- Phone Tripod holder. Never underestimate the humble mobile phone! It can take some cracking shots! See my mobile photography Tips blog. I use a Samsung S9 which can do some pretty amazing things.
- Black Tape. This is the normal electrical tape or LX tape. It covers the eyepiece to stop light getting in the back of the camera during long exposures. Also, I’ve used it for repairs and even used it to hold a tripod in a weird position.
- The body strap is a better camera strap which distributes the weight of the camera across the entire body.
- The Amazon list of these items are below. Feel free to click on them and find out more. you can buy these things by clicking the link. It costs you no more but I get a small commision, for guiding you gently and seamlesly into Amazon, to help keep the website running.
Camera Gear for the Northern Lights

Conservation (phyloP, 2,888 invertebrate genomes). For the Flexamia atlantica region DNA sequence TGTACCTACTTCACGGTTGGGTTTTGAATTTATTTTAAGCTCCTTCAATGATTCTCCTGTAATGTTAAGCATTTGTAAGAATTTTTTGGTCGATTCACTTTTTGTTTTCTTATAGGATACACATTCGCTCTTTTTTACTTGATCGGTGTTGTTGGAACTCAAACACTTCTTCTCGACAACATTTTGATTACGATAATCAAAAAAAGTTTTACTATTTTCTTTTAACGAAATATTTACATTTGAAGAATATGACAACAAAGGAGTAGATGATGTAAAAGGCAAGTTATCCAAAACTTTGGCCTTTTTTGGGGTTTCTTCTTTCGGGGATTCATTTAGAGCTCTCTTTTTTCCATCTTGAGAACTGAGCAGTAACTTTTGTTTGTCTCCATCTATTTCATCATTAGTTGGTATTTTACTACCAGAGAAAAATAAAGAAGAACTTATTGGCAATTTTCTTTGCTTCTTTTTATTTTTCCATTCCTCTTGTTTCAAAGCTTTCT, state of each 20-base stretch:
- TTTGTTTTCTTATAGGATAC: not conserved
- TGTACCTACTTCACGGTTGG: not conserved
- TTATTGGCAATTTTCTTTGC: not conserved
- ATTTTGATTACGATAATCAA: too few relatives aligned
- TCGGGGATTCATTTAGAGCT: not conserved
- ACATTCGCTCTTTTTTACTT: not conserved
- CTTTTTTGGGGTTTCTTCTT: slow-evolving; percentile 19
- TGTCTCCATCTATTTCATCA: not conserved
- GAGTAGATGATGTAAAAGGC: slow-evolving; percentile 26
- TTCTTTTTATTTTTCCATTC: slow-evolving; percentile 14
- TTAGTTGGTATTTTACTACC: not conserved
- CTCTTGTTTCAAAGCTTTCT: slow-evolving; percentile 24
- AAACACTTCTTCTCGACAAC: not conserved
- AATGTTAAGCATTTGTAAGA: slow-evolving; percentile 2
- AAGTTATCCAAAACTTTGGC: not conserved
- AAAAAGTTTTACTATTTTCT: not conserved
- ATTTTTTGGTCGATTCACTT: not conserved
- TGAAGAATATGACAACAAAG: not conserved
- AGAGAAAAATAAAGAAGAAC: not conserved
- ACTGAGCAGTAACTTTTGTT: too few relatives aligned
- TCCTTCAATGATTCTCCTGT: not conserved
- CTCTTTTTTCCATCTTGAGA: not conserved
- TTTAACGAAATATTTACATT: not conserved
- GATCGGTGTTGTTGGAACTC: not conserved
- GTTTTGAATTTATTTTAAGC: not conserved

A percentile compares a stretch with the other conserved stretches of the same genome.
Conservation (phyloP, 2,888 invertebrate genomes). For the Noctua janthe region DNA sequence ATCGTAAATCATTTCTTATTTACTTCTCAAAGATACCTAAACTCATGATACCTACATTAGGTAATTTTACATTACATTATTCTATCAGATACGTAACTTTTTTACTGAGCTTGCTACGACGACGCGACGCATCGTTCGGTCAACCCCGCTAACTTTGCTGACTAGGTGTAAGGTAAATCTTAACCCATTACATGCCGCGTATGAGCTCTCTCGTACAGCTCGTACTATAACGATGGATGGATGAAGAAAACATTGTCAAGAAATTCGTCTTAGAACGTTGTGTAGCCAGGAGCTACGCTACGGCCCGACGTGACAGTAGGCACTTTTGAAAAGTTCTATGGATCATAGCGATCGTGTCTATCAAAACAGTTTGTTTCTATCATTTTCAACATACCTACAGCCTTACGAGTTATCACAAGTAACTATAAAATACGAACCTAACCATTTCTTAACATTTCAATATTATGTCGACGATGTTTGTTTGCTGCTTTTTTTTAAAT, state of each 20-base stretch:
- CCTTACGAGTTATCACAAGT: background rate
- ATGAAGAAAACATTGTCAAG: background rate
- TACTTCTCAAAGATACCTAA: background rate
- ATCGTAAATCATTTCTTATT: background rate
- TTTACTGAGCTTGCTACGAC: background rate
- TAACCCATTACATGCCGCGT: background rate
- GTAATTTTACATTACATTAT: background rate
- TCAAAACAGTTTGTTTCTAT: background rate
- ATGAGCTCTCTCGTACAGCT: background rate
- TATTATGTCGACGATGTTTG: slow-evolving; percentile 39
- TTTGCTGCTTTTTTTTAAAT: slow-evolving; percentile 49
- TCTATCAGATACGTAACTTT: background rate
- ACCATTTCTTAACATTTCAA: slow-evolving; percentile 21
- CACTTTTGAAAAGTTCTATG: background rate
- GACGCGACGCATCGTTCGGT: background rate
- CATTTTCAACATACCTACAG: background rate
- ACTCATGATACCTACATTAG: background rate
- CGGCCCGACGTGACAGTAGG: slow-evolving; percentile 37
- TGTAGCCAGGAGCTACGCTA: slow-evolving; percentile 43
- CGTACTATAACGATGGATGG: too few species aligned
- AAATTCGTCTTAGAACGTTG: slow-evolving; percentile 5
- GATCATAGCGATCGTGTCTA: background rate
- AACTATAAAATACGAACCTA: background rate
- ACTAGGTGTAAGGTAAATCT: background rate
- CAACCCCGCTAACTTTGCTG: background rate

For the full list of what I use, see My Travel Camera BagI read online that the camera settings were broadly similar to Astrophotography! Well, that’s handy! I’ve have done that before! See my Astrophotography – Shooting the night sky for more info on that. The Northern Lights are a ‘dark sky’ phenomena too. So, understandably, the settings are the same.
But the basic settings I will try in search of the northern lights are;
- Camera set to Manual
- Wide Angle Lens
- Maximum Aperture – F2.8 or as low as you can go
- Focus to Infinity – that ∞ symbol
- High ISO – Start at ISO 1600
- Set shutter speed to 20 seconds
- Use a Tripod
- Take photos with a remote release or self-timer to avoid camera shake
In search of the Northern Lights – Conclusions
If you are reading this before the Mid February 2019, I haven’t been yet! I will let you know with some links about how it went. Yes, I’ve planned it carefully but trying to see an intermittent natural phenomenon is fraught with the possibility of disappointment!
That’s the joy of it though I’m afraid!
However, Tromso will be nice, I’m sure.
For all my adventures in pictorial form Travel Gallery
My Adventures In Tromso
In Search of the Northern Lights